Clearwater Company Ordered to Pay $150,000 and Observe Non-Discrimination Provisions For Withdrawing Job Offer Because of Applicant's Old Back Injury
TAMPA, Fla. - In an order issued yesterday, a federal judge entered a final judgment against American Tool & Mold, LLC (ATM), in a disability discrimination lawsuit filed by the U.S. Equal Employment Opportunity Commission (EEOC), the federal agency announced today. The judge awarded $150,000 in damages and provided for extensive injunctive relief to remedy the discrimination.
The judgment follows U.S. Federal District Judge Mary S. Scriven's April 17 order ruling in favor of the EEOC because the Clearwater, Fla.-based company violated federal disability discrimination law by withdrawing a job offer because of the applicant's old back injury. ATM designs and manufactures injection molds for plastics. Following the ruling, the parties stipulated to the terms of the final judgment.
According to the EEOC's suit, Equal Employment Opportunity Commission v. American Tool & Mold., LLC, Case No. 8:12-cv-02772-MSS-EAJ (M.D.Fla.) in U.S. District Court for the Middle District of Florida, ATM made a provisional job offer to Michael Matanic as a process engineer, pending a health release. The company conducted a post-offer medical examination which revealed that Matanic had a successful back surgery six years prior for which he could not provide a medical release indicating he had no restrictions. After ATM's post-offer medical examination provider, Lakeside Occupational Medical Clinic, learned this, it refused to perform a back screen and complete Matanic's physical examination. ATM, falsely regarding Matanic as disabled, withdrew the job offer and terminated him. In the meantime, Matanic actually performed the job at ATM for two months while he attempted to obtain the requested medical release. At the time of his termination, Matanic was in good health and had a recent medical examination showing that he had no physical limitations on his ability to perform his job.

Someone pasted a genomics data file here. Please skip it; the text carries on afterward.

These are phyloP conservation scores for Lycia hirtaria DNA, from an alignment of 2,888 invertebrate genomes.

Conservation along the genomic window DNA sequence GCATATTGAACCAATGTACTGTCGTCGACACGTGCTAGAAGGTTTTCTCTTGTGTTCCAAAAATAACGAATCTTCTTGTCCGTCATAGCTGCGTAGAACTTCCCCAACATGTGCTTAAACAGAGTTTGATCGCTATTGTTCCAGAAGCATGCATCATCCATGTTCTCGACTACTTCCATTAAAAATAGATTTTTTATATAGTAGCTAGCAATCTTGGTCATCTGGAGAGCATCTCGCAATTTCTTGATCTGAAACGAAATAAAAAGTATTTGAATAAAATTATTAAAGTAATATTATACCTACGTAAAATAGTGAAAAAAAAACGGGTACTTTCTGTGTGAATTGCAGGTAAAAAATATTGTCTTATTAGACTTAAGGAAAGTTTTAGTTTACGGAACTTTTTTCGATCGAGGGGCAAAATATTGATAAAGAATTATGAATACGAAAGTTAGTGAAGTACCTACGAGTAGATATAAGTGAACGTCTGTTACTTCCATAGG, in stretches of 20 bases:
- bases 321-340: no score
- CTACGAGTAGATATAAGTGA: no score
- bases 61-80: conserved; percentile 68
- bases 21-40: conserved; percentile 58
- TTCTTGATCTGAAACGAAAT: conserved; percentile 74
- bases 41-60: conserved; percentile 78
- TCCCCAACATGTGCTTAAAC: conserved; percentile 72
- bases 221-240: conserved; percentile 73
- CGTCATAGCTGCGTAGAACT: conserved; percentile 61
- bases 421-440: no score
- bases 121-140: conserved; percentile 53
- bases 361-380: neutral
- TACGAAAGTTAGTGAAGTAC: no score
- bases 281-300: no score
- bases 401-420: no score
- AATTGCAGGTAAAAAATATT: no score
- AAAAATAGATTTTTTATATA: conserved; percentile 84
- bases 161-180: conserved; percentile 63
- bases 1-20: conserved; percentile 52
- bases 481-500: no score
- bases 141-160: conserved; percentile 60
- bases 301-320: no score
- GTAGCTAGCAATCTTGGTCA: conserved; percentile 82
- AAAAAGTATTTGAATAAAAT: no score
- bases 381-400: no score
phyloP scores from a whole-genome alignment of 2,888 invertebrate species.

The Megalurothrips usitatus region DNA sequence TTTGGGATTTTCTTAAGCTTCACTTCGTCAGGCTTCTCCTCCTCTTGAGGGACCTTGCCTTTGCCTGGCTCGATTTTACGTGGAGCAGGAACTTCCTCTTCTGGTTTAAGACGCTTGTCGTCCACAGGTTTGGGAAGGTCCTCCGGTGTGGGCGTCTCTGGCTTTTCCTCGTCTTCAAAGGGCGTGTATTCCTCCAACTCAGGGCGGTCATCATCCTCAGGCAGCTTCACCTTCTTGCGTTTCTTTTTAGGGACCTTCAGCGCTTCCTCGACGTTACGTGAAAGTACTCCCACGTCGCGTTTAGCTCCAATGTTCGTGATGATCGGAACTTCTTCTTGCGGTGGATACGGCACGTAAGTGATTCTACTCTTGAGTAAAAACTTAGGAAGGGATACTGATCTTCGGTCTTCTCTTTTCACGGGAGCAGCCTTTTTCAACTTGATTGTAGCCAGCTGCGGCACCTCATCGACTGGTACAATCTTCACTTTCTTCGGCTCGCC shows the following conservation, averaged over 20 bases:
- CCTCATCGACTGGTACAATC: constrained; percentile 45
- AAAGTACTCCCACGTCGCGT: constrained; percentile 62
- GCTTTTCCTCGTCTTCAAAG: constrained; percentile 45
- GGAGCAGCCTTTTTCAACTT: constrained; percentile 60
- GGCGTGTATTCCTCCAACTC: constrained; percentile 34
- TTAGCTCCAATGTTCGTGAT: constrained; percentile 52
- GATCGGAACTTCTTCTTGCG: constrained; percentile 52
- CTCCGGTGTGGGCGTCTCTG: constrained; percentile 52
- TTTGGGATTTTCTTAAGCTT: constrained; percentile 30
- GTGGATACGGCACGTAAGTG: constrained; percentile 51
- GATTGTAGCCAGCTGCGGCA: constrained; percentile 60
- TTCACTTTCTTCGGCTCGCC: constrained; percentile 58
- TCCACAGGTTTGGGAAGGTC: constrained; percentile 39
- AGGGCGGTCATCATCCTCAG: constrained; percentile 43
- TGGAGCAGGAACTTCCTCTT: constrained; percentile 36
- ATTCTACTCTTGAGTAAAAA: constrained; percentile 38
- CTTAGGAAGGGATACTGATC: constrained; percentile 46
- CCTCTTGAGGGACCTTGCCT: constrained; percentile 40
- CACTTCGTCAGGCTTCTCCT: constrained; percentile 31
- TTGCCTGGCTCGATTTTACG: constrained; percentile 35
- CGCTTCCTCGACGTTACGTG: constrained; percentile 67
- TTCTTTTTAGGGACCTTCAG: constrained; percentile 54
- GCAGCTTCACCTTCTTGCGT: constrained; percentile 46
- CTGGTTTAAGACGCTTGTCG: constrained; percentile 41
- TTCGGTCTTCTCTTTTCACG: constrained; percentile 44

The final judgment, besides the $150,000 monetary judgment, requires ATM to provide notice to job applicants that it is an equal opportunity employer; create and implement a disability discrimination policy; provide ATM's management with live training on disability discrimination each year for four years; and post notice of the lawsuit in its facilities. The judgment further requires ATM to conduct a functional job analysis and create written job descriptions for each position subject to a post-offer medical examination. ATM must also ensure that any third-party medical contractors it uses for post-offer medical examinations conducts them in a manner consistent with the ADA. Finally, ATM must report to the EEOC twice a year concerning individuals not hired or terminated as a result of employment medical screenings and people who make complaints of disability discrimination.
"Employment decisions based on myths, fears or stereotypes about an individual's medical history violate federal law," said Kimberly Cruz, supervisory trial attorney for the EEOC's Miami District Office. "Decisions about whether a prospective employee can perform the essential functions of the job must be made based on an individualized assessment of the person's current abilities."
Tampa District Director Georgia Marchbanks added, "This decision is a reminder that employers cannot blindly allow their agents, including occupational medical clinics, to fall out of step with legal obligations under the ADA, and, when they do, they will be held responsible."
The EEOC enforces federal laws prohibiting employment discrimination. The Miami District Office's jurisdiction includes Florida, Puerto Rico and the U.S. Virgin Islands. Further information about the EEOC is available at www.eeoc.gov.